One problem with trying to get a good night's sleep -- let alone a regular schedule of healthy sleep -- is that we privilege people who are 24/7 dynamos. Go, go, go! How can you go home and "just sleep" when "successful people" cram their days full of projects and work and activity? This pressures us to push ourselves, trim hours of sleep from our days to keep up. I know I am pushing it by getting up at 5:00 AM just to exercise before work, bake my healthy muffins, or sit quietly before the day's rush.
Look at this article from Inc. where company leaders provide tips for more productivity -- often involving extending one's day (i.e. extending one's awake time and cutting down on sleep). Jordan Zimmerman, founder of a billion-dollar company, demonstrates what I'm talking about. He says to become more productive:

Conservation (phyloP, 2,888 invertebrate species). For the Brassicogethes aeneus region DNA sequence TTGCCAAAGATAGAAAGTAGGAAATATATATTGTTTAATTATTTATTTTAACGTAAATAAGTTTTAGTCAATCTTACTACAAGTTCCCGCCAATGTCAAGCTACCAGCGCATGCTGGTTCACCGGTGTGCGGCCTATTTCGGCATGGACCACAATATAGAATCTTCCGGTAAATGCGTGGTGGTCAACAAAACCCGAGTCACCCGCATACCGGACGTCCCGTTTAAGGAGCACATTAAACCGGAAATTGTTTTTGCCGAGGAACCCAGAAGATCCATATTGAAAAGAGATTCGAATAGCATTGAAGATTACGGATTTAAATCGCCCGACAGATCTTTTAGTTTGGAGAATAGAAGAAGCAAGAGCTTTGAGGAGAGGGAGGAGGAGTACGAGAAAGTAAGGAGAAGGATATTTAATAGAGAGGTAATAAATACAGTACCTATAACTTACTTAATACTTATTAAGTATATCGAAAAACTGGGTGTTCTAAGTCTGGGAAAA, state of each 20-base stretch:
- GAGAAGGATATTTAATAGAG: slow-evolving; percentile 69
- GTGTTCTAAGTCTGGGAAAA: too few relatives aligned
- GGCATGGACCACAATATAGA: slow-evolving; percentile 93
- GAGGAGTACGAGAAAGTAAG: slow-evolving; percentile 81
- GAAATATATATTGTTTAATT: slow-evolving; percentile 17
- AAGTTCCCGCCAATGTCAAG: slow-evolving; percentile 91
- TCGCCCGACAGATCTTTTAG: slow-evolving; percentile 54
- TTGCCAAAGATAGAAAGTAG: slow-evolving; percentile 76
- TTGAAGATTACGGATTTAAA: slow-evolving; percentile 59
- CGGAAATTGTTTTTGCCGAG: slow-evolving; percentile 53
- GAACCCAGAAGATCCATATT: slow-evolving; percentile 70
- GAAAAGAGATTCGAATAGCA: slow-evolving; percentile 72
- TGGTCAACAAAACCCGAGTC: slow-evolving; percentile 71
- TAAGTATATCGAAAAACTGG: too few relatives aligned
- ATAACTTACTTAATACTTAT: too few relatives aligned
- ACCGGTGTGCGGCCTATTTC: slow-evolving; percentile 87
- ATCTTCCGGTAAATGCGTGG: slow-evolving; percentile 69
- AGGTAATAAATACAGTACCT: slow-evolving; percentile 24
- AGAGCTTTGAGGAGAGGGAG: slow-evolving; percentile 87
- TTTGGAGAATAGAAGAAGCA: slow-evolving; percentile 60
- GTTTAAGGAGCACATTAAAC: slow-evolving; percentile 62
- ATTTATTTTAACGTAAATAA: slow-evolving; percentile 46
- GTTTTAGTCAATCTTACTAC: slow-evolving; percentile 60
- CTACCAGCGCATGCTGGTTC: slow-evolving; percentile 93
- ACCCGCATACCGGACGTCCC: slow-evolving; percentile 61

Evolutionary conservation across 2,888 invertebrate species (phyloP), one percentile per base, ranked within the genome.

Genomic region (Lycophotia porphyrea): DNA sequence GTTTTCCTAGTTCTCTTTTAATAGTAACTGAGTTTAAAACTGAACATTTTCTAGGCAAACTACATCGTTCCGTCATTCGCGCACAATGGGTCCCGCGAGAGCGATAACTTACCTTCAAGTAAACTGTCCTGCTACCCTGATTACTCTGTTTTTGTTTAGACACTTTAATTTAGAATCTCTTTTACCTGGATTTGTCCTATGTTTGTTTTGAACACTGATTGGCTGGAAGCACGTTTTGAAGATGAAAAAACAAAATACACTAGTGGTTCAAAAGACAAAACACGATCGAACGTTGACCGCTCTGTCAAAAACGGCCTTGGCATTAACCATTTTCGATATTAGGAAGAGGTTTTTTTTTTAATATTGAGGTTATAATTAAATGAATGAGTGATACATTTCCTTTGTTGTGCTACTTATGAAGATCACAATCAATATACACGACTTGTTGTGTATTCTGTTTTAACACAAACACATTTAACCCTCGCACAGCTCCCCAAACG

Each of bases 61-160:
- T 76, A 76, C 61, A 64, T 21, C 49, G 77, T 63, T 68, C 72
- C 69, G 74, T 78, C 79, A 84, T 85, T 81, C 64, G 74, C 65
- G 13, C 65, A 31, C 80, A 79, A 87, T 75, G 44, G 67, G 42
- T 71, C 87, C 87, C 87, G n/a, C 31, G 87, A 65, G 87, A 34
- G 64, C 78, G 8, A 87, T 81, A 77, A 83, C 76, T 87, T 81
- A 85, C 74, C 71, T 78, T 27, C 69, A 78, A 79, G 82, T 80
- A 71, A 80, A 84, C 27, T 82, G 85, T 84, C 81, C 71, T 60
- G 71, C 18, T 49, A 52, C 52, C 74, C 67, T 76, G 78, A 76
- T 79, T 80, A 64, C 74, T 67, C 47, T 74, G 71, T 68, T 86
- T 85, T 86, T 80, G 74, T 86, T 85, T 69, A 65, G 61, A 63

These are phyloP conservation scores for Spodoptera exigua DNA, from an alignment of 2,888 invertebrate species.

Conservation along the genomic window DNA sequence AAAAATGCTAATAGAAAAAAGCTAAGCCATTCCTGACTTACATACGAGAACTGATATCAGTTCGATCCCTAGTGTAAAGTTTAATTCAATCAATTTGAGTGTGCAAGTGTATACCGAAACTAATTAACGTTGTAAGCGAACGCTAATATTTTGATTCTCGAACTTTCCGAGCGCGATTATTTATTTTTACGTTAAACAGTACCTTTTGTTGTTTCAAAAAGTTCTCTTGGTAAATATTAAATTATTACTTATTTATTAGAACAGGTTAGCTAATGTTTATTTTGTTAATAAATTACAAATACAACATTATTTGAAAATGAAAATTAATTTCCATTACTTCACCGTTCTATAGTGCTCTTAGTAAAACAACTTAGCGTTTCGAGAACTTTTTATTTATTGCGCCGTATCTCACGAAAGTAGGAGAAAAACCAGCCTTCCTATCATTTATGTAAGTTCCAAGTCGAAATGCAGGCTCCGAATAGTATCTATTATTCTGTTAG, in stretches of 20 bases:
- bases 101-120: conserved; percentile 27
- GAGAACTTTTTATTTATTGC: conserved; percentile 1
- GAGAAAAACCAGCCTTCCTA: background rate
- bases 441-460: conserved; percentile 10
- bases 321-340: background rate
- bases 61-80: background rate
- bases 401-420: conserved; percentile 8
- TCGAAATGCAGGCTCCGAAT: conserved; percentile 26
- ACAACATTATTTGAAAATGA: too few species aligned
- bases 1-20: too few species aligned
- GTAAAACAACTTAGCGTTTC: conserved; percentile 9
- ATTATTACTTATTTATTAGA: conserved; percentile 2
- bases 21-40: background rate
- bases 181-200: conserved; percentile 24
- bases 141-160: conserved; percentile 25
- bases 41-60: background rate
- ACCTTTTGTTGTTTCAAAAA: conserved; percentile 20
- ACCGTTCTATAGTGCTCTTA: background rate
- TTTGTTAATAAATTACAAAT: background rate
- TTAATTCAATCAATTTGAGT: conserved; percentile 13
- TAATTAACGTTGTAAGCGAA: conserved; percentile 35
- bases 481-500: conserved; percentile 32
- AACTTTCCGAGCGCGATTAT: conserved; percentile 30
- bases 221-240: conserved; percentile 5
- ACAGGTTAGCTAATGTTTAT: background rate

"Also, cut down on sleep. Why would you sleep when it's time to live? Sleeping isn't living. You sleep when you die. I get up at 3:30 every morning and I'm at the gym by 4."
Great, Jordan. That's a challenging benchmark that not everyone may be able to achieve. Now researchers are finding this sort of superhuman approach to sleep may be genetically driven. (So that's how they do it!) Some people may have a genetic predisposition to needing less sleep. Where does that leave the rest of us? Are we genetically predisposed to being slackers?
RECOMMENDED READING: One of my favorite stories is Nicholson Baker's A Box of Matches, a short book about a man waking up earlier and earlier to acquire extra time in the day for solitude and reflection before his family and the sun rises. There is something decadent about waking up well-rested at 4:00 AM.